Most seasons, I like to prepare for winter by growing and drying my own herbs.
Over the years, I've managed to collect various containers with air-tight lids for storage. In the fall, the dehydrator comes out of its storage closet and sits nearly constantly on the counter. The house is always fragrant with something, oregano, sage, tarragon and lots and lots of my favorite, basil.
Sweet basil is my herb of choice. I prefer it in tomato sauce and always add it to salad dressings. In fact, there isn't much that can be compared, flavor-wise, to the combination of basil and tomato. They were meant for each other.
I built my first herb garden nearly 30 years ago. To unwind after work, I spent many hours digging in the soil. I started with a mental plan to build four separate herb beds with a criss-cross walkway.
Since my birthday is in the spring, I asked for a truckload of pavers. My husband and son obliged and surprised me by leaving clues throughout the house, written in haiku verse, that led me on a search for my gift, which was in the driveway the entire time. Hundreds of red paving bricks for my garden were stacked in the bed of the truck. I was ecstatic.
I worked on the garden several hours a day and often into the night. I began digging in March, sometimes having to take breaks for late winter snow. On those days I poured over books about herbs, plotting what I would grow and how I would use it. When the weather broke for good, I visited herb farms, buying as much as I could fit into those small raised beds.
There was no Internet or Facebook to keep me glued to a chair. There was only the garden. It was on my mind while I was at work. When I woke up every morning, it was the first place I visited with my morning tea.
The raised bed garden is no more. It was created on impulse not far from the base of a maple tree. The tree, which wasn't large enough to cause problems then, has since grown so large it completely shades the area of that first herb garden. The pavers still exist as parts of other walkways in other gardens. It makes me happy to see them there. Now I grow herbs all over the place, including mixing them in the perennial beds and in the vegetable garden.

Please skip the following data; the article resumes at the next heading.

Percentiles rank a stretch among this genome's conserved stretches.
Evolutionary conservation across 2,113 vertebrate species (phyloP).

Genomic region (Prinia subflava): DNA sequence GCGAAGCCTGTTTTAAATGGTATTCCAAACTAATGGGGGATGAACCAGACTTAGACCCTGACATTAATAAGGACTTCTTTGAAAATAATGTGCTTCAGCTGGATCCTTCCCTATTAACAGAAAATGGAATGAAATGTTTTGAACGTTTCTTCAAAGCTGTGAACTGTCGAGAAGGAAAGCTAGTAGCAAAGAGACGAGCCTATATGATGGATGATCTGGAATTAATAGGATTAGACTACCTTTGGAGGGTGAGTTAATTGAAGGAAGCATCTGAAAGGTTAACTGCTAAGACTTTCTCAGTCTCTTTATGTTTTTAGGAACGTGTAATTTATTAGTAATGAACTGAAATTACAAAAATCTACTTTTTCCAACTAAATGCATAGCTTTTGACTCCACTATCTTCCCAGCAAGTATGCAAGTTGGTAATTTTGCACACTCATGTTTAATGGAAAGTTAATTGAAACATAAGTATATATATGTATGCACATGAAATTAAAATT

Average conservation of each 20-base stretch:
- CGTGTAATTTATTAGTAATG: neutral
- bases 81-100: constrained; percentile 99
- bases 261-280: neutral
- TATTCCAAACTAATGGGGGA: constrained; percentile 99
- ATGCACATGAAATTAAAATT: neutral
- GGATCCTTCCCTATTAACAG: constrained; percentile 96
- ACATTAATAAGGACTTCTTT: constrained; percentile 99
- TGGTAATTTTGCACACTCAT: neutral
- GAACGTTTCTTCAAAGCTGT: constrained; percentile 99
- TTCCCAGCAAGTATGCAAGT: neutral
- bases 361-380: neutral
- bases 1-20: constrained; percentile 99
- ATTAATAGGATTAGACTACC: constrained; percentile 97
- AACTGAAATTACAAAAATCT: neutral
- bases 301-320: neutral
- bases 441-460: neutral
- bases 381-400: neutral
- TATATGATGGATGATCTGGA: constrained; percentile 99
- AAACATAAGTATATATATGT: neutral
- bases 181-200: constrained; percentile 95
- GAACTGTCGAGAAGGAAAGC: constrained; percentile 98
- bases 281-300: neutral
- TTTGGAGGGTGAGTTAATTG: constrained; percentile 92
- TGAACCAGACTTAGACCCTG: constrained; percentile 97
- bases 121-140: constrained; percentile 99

The vegetable garden is the home of the basil varieties and these days I can't seem to get enough. With more than 60 varieties to choose from, I spend quite a bit of time browsing catalogs and looking over garden centers to see what's new and what I haven't grown.
Cinnamon basil has purple leaves and pink flowers. Like its namesake, it contains the same chemical that gives real cinnamon its scent. It is said to keep aphids away from garden plants, although I've never grown it for that reason. I just like its scent.
Citrus-scented basils, such as lime and lemon, are fun to grow as well. They are very fragrant and have the flavor of the citrus as well. I like both of these plants in summer salads with a light vinaigrette dressing.
Thai basil has longer leaves than the other varieties and its fragrance is similar to licorice or mint. There are three main varieties of Thai basil, horapa, lemon and Holy Basil. The most common horapa Thai basil variety is ''Queen of Siam.'' All are used in Thai cooking.
There are plenty of red or purple varieties as well, from the common 'Purple Ruffles' to 'Red Rubin.' I like to use the purple varieties to make basil vinegars because it colors the vinegar a lovely mauve shade.
I wasn't impressed with 'Spicy Globe' basil. This variety is more of a miniature and grows in a tight, round ball on a stiff stem. Although the fragrance was stronger and spicer than other basils, it was difficult to use, and after all, aren't herbs ''the useful plant?''
Always my favorite and the one I grow by the row is the old fashioned Genovese, or Sweet Basil. No matter how many other varieties I play with, I use this one the most. Common sweet basil fills my dehydrator several times in the fall and fills several of those air tight containers all winter long.